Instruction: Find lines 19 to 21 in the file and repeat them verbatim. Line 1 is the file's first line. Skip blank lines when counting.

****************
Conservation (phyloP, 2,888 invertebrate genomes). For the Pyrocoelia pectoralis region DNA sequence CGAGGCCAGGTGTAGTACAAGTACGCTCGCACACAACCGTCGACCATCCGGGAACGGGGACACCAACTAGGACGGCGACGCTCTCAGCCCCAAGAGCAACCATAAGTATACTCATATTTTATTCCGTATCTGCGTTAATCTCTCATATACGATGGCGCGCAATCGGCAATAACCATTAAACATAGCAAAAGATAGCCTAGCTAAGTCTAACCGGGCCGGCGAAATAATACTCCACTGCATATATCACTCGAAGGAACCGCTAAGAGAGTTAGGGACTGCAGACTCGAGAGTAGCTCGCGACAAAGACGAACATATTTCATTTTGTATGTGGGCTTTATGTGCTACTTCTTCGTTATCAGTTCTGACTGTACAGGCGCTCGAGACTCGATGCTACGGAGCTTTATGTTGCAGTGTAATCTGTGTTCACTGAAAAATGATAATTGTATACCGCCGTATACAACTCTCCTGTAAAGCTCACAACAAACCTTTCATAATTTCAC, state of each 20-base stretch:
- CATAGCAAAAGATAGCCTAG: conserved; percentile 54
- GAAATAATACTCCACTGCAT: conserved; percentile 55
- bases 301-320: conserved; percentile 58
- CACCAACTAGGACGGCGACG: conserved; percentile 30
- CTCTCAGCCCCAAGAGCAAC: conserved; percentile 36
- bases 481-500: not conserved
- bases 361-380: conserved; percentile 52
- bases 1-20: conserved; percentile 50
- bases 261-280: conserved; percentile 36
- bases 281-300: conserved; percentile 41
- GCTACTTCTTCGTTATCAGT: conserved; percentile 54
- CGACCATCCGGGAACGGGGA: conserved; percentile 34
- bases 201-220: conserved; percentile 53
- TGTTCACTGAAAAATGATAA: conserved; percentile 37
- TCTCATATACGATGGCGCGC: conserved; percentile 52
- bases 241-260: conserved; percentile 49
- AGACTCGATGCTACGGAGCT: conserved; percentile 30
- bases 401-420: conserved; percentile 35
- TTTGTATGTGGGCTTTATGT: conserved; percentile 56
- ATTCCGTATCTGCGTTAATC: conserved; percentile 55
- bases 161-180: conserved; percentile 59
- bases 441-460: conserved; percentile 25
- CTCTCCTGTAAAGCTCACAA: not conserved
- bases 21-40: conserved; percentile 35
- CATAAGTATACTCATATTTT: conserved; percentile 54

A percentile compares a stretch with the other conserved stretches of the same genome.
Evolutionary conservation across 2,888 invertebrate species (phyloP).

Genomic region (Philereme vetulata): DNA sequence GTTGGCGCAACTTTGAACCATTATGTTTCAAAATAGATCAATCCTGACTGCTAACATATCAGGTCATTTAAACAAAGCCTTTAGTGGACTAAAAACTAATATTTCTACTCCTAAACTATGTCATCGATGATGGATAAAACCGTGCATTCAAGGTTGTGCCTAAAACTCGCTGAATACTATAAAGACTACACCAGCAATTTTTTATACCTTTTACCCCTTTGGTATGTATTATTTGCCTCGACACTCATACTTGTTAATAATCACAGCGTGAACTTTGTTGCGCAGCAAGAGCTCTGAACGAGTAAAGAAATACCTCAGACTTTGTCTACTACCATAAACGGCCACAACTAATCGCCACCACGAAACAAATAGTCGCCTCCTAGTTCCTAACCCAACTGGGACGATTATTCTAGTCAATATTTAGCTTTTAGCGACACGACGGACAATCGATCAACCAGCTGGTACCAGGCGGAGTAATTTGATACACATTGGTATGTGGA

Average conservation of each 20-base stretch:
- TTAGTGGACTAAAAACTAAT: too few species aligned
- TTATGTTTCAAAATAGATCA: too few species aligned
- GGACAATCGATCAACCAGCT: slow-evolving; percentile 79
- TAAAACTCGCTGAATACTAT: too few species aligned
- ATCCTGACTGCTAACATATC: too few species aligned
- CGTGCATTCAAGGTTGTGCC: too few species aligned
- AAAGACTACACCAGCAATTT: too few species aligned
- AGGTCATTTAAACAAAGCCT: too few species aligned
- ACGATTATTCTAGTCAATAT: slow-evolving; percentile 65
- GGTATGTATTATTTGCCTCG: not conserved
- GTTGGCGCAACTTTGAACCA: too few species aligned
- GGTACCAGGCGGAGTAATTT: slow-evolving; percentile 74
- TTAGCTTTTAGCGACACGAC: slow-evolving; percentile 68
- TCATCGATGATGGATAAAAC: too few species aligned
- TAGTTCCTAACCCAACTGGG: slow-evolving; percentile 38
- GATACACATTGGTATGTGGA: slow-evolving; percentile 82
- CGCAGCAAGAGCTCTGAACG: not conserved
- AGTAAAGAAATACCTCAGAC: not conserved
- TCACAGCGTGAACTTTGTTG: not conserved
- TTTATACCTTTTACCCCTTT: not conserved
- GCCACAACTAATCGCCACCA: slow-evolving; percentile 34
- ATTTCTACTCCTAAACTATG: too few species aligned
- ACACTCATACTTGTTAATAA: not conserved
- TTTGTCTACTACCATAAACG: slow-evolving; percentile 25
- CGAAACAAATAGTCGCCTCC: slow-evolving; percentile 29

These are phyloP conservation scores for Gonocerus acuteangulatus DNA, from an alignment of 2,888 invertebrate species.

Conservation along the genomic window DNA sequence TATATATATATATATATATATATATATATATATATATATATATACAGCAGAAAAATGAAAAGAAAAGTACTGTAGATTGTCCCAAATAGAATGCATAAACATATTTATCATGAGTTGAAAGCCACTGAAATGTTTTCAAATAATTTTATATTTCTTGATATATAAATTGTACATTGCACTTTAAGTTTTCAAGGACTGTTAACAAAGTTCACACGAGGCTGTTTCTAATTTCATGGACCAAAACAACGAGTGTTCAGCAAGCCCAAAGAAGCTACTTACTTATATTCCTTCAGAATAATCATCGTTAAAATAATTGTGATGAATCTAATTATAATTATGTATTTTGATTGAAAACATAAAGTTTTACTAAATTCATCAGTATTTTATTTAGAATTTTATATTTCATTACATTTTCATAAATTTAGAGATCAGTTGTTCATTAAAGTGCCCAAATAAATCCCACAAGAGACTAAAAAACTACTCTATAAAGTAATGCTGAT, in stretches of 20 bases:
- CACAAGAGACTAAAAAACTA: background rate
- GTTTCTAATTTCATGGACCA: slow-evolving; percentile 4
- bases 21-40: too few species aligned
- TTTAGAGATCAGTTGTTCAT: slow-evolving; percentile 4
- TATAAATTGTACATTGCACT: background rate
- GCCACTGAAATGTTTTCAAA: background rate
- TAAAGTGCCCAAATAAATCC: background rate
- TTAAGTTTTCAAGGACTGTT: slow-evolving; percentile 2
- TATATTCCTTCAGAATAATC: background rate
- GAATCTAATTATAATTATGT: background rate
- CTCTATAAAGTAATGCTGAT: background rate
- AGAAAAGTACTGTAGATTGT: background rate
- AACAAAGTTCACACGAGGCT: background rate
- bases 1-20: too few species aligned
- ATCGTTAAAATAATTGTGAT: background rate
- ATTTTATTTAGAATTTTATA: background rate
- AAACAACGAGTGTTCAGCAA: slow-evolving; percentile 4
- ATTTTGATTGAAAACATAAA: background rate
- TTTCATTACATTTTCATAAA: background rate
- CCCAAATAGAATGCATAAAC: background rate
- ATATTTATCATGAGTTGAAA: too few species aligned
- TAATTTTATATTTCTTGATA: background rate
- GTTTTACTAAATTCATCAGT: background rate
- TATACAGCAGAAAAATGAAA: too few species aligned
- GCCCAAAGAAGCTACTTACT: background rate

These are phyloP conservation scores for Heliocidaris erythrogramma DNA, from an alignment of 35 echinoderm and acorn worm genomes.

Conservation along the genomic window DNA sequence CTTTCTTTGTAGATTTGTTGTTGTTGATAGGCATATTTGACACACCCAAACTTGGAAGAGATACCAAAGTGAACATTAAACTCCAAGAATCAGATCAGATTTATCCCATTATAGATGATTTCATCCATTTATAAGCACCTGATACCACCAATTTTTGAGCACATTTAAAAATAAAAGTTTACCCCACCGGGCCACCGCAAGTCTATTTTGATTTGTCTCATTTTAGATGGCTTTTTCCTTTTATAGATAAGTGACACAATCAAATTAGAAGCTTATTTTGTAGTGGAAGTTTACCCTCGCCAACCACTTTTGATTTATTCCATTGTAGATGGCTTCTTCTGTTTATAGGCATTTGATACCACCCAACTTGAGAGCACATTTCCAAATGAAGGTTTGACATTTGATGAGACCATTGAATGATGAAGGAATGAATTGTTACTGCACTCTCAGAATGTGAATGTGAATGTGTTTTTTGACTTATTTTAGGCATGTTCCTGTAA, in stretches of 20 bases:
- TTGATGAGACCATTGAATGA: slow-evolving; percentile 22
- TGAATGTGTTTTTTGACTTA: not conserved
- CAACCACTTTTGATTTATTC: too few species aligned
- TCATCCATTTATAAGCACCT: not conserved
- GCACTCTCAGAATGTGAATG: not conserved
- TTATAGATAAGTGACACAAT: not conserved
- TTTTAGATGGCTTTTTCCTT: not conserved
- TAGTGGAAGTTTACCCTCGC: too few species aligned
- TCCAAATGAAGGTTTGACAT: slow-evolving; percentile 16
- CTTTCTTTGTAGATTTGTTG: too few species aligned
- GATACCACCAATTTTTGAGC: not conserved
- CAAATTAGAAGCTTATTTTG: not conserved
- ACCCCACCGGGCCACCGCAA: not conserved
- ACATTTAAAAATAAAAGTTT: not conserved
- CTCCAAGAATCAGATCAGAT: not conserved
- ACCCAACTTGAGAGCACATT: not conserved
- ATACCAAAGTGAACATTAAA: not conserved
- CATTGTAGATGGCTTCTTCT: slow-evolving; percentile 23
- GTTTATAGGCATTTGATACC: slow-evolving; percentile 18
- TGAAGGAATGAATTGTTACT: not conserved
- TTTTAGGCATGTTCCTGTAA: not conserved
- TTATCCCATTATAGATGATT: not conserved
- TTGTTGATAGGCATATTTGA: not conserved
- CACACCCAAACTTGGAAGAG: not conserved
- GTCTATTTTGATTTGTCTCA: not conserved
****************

- bases 401-420: conserved; percentile 35
- TTTGTATGTGGGCTTTATGT: conserved; percentile 56
- ATTCCGTATCTGCGTTAATC: conserved; percentile 55